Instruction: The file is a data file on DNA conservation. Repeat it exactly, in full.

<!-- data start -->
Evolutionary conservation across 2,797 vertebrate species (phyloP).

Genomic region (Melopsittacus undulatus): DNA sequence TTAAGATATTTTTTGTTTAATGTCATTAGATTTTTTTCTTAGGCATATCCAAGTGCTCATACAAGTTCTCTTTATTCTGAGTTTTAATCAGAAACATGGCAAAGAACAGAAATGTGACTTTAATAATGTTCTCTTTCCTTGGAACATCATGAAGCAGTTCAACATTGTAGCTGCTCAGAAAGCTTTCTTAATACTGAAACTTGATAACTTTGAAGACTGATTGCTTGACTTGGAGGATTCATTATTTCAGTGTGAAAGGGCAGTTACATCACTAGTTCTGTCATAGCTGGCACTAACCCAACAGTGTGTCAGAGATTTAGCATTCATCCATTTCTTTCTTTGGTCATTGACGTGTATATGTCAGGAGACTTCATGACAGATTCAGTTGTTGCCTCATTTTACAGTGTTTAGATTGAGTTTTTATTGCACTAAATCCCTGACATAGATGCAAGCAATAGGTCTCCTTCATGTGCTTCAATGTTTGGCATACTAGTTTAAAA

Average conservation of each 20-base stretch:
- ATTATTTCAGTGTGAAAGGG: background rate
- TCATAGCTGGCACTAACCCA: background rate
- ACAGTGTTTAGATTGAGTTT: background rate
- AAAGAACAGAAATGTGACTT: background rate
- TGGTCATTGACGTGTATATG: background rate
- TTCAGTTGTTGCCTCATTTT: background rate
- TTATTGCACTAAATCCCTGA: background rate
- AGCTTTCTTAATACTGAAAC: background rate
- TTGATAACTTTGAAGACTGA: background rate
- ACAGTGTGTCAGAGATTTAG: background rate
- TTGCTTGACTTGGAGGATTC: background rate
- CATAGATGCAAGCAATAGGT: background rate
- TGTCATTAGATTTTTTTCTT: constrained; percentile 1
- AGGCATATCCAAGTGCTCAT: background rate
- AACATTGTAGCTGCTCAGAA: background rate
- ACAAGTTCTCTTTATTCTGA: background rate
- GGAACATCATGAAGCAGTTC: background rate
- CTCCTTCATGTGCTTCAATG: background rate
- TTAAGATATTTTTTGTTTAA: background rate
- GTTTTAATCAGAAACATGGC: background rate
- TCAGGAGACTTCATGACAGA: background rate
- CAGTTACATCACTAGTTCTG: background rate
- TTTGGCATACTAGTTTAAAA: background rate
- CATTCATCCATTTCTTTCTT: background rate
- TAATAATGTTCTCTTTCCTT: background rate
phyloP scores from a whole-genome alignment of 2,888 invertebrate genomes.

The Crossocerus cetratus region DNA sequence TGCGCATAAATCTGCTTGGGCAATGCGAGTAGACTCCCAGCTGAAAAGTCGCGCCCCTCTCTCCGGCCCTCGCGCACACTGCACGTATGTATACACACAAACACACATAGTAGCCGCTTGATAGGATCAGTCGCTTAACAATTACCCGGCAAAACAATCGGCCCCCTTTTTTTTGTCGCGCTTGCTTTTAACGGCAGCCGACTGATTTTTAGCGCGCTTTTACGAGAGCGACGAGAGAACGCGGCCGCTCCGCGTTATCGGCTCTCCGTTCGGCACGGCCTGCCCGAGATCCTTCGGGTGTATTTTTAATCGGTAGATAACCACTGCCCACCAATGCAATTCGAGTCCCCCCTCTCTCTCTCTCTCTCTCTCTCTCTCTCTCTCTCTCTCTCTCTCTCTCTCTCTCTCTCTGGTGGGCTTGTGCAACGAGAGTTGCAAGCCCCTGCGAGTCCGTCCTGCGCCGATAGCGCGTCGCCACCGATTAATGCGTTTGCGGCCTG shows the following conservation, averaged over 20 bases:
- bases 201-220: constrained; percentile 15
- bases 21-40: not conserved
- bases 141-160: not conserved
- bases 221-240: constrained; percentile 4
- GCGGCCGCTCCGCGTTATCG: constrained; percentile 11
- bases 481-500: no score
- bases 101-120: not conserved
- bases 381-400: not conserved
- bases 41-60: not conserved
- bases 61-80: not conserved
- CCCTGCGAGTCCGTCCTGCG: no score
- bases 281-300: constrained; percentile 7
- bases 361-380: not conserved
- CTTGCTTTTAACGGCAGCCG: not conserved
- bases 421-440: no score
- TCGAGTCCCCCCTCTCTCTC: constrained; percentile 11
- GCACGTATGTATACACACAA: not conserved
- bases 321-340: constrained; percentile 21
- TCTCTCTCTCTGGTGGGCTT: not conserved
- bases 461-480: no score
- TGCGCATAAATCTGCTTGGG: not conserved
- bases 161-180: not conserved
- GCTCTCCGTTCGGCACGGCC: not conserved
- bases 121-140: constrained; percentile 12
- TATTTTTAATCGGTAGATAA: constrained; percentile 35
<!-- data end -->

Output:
Evolutionary conservation across 2,797 vertebrate species (phyloP).

Genomic region (Melopsittacus undulatus): DNA sequence TTAAGATATTTTTTGTTTAATGTCATTAGATTTTTTTCTTAGGCATATCCAAGTGCTCATACAAGTTCTCTTTATTCTGAGTTTTAATCAGAAACATGGCAAAGAACAGAAATGTGACTTTAATAATGTTCTCTTTCCTTGGAACATCATGAAGCAGTTCAACATTGTAGCTGCTCAGAAAGCTTTCTTAATACTGAAACTTGATAACTTTGAAGACTGATTGCTTGACTTGGAGGATTCATTATTTCAGTGTGAAAGGGCAGTTACATCACTAGTTCTGTCATAGCTGGCACTAACCCAACAGTGTGTCAGAGATTTAGCATTCATCCATTTCTTTCTTTGGTCATTGACGTGTATATGTCAGGAGACTTCATGACAGATTCAGTTGTTGCCTCATTTTACAGTGTTTAGATTGAGTTTTTATTGCACTAAATCCCTGACATAGATGCAAGCAATAGGTCTCCTTCATGTGCTTCAATGTTTGGCATACTAGTTTAAAA

Average conservation of each 20-base stretch:
- ATTATTTCAGTGTGAAAGGG: background rate
- TCATAGCTGGCACTAACCCA: background rate
- ACAGTGTTTAGATTGAGTTT: background rate
- AAAGAACAGAAATGTGACTT: background rate
- TGGTCATTGACGTGTATATG: background rate
- TTCAGTTGTTGCCTCATTTT: background rate
- TTATTGCACTAAATCCCTGA: background rate
- AGCTTTCTTAATACTGAAAC: background rate
- TTGATAACTTTGAAGACTGA: background rate
- ACAGTGTGTCAGAGATTTAG: background rate
- TTGCTTGACTTGGAGGATTC: background rate
- CATAGATGCAAGCAATAGGT: background rate
- TGTCATTAGATTTTTTTCTT: constrained; percentile 1
- AGGCATATCCAAGTGCTCAT: background rate
- AACATTGTAGCTGCTCAGAA: background rate
- ACAAGTTCTCTTTATTCTGA: background rate
- GGAACATCATGAAGCAGTTC: background rate
- CTCCTTCATGTGCTTCAATG: background rate
- TTAAGATATTTTTTGTTTAA: background rate
- GTTTTAATCAGAAACATGGC: background rate
- TCAGGAGACTTCATGACAGA: background rate
- CAGTTACATCACTAGTTCTG: background rate
- TTTGGCATACTAGTTTAAAA: background rate
- CATTCATCCATTTCTTTCTT: background rate
- TAATAATGTTCTCTTTCCTT: background rate
phyloP scores from a whole-genome alignment of 2,888 invertebrate genomes.

The Crossocerus cetratus region DNA sequence TGCGCATAAATCTGCTTGGGCAATGCGAGTAGACTCCCAGCTGAAAAGTCGCGCCCCTCTCTCCGGCCCTCGCGCACACTGCACGTATGTATACACACAAACACACATAGTAGCCGCTTGATAGGATCAGTCGCTTAACAATTACCCGGCAAAACAATCGGCCCCCTTTTTTTTGTCGCGCTTGCTTTTAACGGCAGCCGACTGATTTTTAGCGCGCTTTTACGAGAGCGACGAGAGAACGCGGCCGCTCCGCGTTATCGGCTCTCCGTTCGGCACGGCCTGCCCGAGATCCTTCGGGTGTATTTTTAATCGGTAGATAACCACTGCCCACCAATGCAATTCGAGTCCCCCCTCTCTCTCTCTCTCTCTCTCTCTCTCTCTCTCTCTCTCTCTCTCTCTCTCTCTCTCTCTGGTGGGCTTGTGCAACGAGAGTTGCAAGCCCCTGCGAGTCCGTCCTGCGCCGATAGCGCGTCGCCACCGATTAATGCGTTTGCGGCCTG shows the following conservation, averaged over 20 bases:
- bases 201-220: constrained; percentile 15
- bases 21-40: not conserved
- bases 141-160: not conserved
- bases 221-240: constrained; percentile 4
- GCGGCCGCTCCGCGTTATCG: constrained; percentile 11
- bases 481-500: no score
- bases 101-120: not conserved
- bases 381-400: not conserved
- bases 41-60: not conserved
- bases 61-80: not conserved
- CCCTGCGAGTCCGTCCTGCG: no score
- bases 281-300: constrained; percentile 7
- bases 361-380: not conserved
- CTTGCTTTTAACGGCAGCCG: not conserved
- bases 421-440: no score
- TCGAGTCCCCCCTCTCTCTC: constrained; percentile 11
- GCACGTATGTATACACACAA: not conserved
- bases 321-340: constrained; percentile 21
- TCTCTCTCTCTGGTGGGCTT: not conserved
- bases 461-480: no score
- TGCGCATAAATCTGCTTGGG: not conserved
- bases 161-180: not conserved
- GCTCTCCGTTCGGCACGGCC: not conserved
- bases 121-140: constrained; percentile 12
- TATTTTTAATCGGTAGATAA: constrained; percentile 35